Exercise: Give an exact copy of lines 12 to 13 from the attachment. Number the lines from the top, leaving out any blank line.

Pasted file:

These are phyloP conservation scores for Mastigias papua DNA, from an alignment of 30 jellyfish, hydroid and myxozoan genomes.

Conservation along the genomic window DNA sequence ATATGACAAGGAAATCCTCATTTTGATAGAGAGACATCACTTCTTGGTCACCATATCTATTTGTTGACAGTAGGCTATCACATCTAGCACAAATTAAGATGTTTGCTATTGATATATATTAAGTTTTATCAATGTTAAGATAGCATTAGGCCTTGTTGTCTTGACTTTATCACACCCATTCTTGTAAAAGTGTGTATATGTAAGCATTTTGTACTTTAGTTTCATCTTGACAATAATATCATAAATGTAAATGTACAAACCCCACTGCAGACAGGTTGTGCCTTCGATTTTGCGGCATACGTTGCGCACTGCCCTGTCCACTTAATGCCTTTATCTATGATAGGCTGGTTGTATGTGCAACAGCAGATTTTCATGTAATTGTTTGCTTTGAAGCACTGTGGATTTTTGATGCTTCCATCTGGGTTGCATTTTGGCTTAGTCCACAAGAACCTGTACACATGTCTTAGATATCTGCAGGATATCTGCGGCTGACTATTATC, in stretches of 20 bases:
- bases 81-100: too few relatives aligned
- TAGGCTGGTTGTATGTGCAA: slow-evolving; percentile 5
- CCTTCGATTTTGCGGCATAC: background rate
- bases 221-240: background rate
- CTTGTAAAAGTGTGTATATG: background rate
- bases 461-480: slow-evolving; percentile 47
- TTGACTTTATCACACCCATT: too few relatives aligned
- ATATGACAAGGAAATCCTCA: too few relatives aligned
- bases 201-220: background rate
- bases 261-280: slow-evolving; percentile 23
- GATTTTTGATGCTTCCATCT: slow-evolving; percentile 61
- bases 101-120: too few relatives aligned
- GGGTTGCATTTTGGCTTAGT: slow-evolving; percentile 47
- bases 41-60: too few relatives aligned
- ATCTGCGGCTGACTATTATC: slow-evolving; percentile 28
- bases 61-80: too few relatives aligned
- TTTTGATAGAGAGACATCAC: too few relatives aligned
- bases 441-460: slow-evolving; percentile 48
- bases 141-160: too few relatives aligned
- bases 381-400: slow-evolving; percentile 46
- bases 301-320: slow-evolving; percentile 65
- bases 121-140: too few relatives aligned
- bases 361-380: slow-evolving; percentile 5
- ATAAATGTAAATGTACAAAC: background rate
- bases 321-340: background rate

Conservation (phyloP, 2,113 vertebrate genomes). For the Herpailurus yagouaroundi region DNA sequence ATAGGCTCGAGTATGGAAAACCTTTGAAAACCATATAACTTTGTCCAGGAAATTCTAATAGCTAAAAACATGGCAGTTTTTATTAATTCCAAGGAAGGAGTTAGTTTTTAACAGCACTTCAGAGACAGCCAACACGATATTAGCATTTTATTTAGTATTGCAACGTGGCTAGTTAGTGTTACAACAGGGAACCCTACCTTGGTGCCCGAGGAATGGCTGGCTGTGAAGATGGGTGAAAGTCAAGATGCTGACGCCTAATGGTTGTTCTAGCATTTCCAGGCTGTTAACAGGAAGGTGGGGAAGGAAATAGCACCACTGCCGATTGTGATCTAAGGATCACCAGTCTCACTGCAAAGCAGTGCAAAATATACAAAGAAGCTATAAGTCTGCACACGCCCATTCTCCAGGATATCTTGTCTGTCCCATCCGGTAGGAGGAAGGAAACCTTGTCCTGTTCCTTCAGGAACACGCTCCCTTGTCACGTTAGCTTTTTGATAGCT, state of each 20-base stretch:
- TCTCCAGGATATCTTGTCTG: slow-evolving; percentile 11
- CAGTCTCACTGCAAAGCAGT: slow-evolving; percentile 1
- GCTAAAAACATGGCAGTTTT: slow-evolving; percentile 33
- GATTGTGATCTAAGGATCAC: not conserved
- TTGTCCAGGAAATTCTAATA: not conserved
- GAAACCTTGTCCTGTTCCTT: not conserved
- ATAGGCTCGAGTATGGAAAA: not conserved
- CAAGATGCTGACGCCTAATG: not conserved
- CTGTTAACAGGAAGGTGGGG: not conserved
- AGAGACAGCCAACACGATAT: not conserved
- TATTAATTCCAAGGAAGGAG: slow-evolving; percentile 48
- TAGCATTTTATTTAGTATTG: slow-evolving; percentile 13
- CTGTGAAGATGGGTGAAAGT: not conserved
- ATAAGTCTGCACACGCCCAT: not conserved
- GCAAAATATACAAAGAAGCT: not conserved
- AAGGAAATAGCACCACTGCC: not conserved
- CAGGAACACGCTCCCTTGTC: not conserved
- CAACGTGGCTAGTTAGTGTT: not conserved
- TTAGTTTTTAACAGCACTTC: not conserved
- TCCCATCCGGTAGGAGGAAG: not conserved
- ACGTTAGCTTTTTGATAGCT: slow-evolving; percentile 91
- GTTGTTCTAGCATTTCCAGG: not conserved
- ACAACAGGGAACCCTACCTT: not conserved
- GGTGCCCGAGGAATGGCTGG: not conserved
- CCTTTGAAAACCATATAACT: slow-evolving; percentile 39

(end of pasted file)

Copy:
- bases 261-280: slow-evolving; percentile 23
- GATTTTTGATGCTTCCATCT: slow-evolving; percentile 61